Thursday, March 15, 2012


Please allow me some back patting.  I was just informed that one of my photographs was chosen by Minnesota Public Television for a book titled “Capture Minnesota.”

The sculpture of the “Veiled Lady” at the Minneapolis Institute of Arts (MIA) has fascinated me ever since I saw it for the first time many years ago.  I decided to use a photograph that I took of it for my Photosculpture project, where I combine photographs of sculptures with portraits of people.  This proved to be particularly difficult because I wanted to make sure that I maintained the transparency of the veil so masterfully done with the solid, totally opaque material of marble.  The fact that an artist could make a solid material look translucent is the most fascinating aspect of the original.  I chose this particular model shot because, unlike the original, where the woman looks down, the person makes direct eye contact, resulting in a connection with the viewer in spite of the veil.

I can’t quite envision how this could have been done via conventional methods, but thanks to Photoshop it turned out to be an intriguing photograph if I may say so myself. 

If you are interested to find out more about the techniques applied, please do so by placing a comment below or contact me at
For more examples of the Photosculpture project please go to:

 Original photograph of the sculpture at MIA                             Original photograph of the model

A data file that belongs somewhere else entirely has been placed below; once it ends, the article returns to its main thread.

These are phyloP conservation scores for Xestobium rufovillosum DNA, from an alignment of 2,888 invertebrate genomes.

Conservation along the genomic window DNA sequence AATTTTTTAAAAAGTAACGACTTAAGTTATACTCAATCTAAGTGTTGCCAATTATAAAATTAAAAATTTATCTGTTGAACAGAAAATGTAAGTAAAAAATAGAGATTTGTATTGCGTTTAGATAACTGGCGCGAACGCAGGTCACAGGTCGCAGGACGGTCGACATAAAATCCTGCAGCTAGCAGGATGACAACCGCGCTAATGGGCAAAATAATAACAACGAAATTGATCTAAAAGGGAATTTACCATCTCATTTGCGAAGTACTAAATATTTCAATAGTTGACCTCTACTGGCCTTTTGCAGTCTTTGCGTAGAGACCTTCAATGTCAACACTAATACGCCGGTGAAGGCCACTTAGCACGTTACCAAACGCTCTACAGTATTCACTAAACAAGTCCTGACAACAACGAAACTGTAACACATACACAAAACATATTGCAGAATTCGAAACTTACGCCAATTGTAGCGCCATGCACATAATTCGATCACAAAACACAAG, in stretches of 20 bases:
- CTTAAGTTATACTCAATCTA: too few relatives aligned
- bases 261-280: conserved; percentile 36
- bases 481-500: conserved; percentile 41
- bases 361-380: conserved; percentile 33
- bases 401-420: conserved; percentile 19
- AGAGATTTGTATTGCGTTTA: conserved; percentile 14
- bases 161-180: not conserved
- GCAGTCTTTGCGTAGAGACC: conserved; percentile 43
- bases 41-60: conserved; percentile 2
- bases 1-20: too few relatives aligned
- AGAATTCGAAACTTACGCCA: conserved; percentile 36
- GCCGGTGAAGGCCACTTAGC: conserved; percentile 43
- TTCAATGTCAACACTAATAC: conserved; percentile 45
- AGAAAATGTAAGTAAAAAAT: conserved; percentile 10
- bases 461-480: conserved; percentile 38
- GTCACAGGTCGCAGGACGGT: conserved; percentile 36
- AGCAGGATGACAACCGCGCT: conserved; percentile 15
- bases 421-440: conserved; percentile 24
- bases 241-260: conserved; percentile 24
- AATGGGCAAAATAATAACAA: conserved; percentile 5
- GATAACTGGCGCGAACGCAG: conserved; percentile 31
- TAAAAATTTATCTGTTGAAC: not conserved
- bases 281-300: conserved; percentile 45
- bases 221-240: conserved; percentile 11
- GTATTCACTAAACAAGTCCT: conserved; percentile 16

1 comment:

  1. he Leica and cameras and photography in general certainly offer a lot of topics for discussion. But we must not forget the ultimate purpose of why we have cameras; to take pictures. For that reason I would like to start a weekly (or possibly daily) gallery of photographs. But I don’t want this to be a showcase for just my own work; to the contrary, I would like to encourage everyone to submit photographs for display on this blog. The copyright to the photographs will remain with the photographer and no pictures will ever be used for any other purpose unless permission is given by the copyright holder.
    No registration for this site is necessary. Just email any of the photographs to either of my email addresses at: or

    If possible, please include the make and model of the camera (any camera, not just Leica) and any other information you deem important.

    It is my hope that this may become one of the most sought after topics of this blog.

    Thank you,

    Heinz Richter